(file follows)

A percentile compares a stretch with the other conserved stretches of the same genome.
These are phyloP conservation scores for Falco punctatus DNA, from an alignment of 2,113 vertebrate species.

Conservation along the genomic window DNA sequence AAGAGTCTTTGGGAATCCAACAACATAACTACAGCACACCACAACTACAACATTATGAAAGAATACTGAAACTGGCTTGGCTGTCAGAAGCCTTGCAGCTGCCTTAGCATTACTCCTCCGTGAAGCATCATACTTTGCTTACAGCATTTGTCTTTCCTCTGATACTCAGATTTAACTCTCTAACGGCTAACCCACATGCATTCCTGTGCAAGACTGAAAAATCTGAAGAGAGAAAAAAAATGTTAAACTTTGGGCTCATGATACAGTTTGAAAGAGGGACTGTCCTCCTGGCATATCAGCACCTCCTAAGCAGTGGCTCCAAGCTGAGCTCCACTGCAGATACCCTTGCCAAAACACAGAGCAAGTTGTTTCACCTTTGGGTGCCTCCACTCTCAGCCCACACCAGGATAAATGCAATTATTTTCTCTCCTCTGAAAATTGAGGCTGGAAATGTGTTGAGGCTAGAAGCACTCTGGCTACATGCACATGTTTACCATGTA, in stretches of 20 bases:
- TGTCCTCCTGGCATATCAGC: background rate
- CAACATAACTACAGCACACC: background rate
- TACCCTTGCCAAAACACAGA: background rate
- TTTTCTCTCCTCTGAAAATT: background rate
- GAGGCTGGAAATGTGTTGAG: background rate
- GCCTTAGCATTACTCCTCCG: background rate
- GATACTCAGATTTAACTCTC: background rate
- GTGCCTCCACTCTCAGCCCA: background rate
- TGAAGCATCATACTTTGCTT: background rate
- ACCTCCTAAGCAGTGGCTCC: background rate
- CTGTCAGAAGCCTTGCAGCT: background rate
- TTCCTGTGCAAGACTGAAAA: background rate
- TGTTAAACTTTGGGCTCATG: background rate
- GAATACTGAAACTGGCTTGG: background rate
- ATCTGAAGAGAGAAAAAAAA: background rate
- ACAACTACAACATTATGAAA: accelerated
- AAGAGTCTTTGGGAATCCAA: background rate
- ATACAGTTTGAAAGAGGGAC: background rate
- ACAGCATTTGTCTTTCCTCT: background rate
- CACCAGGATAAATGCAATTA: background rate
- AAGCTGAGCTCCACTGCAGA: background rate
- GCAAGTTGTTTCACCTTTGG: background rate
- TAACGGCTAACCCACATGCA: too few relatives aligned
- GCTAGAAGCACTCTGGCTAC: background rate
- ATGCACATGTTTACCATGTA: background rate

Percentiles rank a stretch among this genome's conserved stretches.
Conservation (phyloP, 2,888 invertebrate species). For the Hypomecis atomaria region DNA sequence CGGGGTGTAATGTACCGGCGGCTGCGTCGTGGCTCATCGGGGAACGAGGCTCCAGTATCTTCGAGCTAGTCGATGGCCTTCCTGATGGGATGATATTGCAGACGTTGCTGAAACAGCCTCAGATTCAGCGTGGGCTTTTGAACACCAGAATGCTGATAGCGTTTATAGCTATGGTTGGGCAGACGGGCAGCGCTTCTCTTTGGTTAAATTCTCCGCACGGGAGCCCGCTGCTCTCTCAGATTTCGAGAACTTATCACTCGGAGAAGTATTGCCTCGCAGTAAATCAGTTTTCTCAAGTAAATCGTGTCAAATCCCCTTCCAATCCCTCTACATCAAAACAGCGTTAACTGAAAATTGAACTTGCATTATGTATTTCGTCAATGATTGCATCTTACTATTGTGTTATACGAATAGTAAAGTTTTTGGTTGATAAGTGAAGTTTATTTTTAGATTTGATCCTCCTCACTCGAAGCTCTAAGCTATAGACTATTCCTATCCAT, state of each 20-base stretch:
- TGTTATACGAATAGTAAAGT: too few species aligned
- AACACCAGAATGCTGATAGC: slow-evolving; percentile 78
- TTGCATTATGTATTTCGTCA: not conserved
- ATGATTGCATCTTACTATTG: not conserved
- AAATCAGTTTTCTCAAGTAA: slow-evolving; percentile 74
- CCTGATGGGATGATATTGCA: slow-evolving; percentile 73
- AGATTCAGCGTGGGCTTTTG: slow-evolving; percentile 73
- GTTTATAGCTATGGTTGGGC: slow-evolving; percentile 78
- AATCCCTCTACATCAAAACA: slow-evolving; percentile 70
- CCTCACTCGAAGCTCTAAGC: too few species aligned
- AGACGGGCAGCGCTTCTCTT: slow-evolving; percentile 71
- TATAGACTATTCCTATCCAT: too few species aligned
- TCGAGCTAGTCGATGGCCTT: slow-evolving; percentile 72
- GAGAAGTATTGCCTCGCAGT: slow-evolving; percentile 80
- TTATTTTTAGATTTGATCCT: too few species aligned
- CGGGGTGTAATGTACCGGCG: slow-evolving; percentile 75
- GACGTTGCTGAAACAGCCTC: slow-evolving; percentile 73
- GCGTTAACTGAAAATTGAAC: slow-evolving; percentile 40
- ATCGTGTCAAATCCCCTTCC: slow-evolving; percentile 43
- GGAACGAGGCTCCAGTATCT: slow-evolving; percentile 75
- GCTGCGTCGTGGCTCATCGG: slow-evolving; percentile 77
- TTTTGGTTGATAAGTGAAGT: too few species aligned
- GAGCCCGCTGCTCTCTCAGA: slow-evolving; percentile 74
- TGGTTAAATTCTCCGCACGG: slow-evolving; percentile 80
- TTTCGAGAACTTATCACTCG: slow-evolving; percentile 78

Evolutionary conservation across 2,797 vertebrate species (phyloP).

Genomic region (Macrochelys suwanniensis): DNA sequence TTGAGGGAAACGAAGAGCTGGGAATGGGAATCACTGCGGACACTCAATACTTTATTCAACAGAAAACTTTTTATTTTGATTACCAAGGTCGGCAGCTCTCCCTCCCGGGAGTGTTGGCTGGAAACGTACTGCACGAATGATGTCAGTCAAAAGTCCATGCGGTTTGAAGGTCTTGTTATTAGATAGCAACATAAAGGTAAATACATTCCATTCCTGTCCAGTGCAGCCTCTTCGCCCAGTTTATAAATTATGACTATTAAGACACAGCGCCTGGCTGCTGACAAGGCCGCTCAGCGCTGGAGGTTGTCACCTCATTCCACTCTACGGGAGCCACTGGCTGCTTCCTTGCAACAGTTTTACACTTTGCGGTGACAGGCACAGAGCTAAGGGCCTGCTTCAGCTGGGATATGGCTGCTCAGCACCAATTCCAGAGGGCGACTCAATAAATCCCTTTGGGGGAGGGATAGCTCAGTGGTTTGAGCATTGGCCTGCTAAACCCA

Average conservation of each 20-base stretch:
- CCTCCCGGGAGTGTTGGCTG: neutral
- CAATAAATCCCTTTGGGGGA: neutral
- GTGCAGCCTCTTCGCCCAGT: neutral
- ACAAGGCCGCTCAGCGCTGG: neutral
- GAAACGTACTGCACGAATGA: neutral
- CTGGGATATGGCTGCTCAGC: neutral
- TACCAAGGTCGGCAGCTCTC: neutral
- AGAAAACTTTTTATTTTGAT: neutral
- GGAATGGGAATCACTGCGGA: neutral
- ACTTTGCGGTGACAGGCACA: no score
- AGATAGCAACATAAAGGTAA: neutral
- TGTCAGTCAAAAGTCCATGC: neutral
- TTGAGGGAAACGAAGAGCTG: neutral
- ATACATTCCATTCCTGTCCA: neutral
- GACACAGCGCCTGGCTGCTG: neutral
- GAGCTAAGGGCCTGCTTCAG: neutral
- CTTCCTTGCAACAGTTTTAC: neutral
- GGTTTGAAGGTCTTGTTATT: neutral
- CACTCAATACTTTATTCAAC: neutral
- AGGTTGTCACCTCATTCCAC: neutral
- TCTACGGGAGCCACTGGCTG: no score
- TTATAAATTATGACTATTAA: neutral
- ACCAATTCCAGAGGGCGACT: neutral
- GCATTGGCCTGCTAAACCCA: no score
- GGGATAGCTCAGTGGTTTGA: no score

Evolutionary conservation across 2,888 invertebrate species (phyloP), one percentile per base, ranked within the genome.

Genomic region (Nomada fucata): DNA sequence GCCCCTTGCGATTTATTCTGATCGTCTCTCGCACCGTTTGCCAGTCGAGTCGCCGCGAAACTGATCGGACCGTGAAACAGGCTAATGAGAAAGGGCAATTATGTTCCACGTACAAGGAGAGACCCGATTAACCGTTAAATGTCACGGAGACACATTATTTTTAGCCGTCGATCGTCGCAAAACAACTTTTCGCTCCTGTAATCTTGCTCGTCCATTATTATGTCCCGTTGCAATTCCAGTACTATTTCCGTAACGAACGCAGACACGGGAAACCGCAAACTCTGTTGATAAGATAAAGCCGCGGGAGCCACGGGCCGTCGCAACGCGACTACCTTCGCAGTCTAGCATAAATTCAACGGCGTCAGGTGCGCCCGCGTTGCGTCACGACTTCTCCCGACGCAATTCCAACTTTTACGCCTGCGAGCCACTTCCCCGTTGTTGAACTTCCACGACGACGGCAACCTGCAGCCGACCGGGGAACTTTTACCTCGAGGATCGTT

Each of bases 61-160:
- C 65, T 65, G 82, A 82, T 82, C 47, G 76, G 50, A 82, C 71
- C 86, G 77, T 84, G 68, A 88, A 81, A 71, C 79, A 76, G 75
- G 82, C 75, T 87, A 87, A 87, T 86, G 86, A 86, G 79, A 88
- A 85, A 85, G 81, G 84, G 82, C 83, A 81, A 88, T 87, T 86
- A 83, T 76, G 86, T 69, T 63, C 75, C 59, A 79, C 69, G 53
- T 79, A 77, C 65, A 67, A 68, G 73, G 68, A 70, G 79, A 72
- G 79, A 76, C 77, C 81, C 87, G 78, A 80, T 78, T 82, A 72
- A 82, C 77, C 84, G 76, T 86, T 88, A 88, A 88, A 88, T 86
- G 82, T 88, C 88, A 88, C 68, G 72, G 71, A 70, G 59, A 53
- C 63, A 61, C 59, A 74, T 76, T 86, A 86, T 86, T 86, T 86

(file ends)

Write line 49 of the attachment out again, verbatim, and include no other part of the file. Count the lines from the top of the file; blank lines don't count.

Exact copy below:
- ATCGTGTCAAATCCCCTTCC: slow-evolving; percentile 43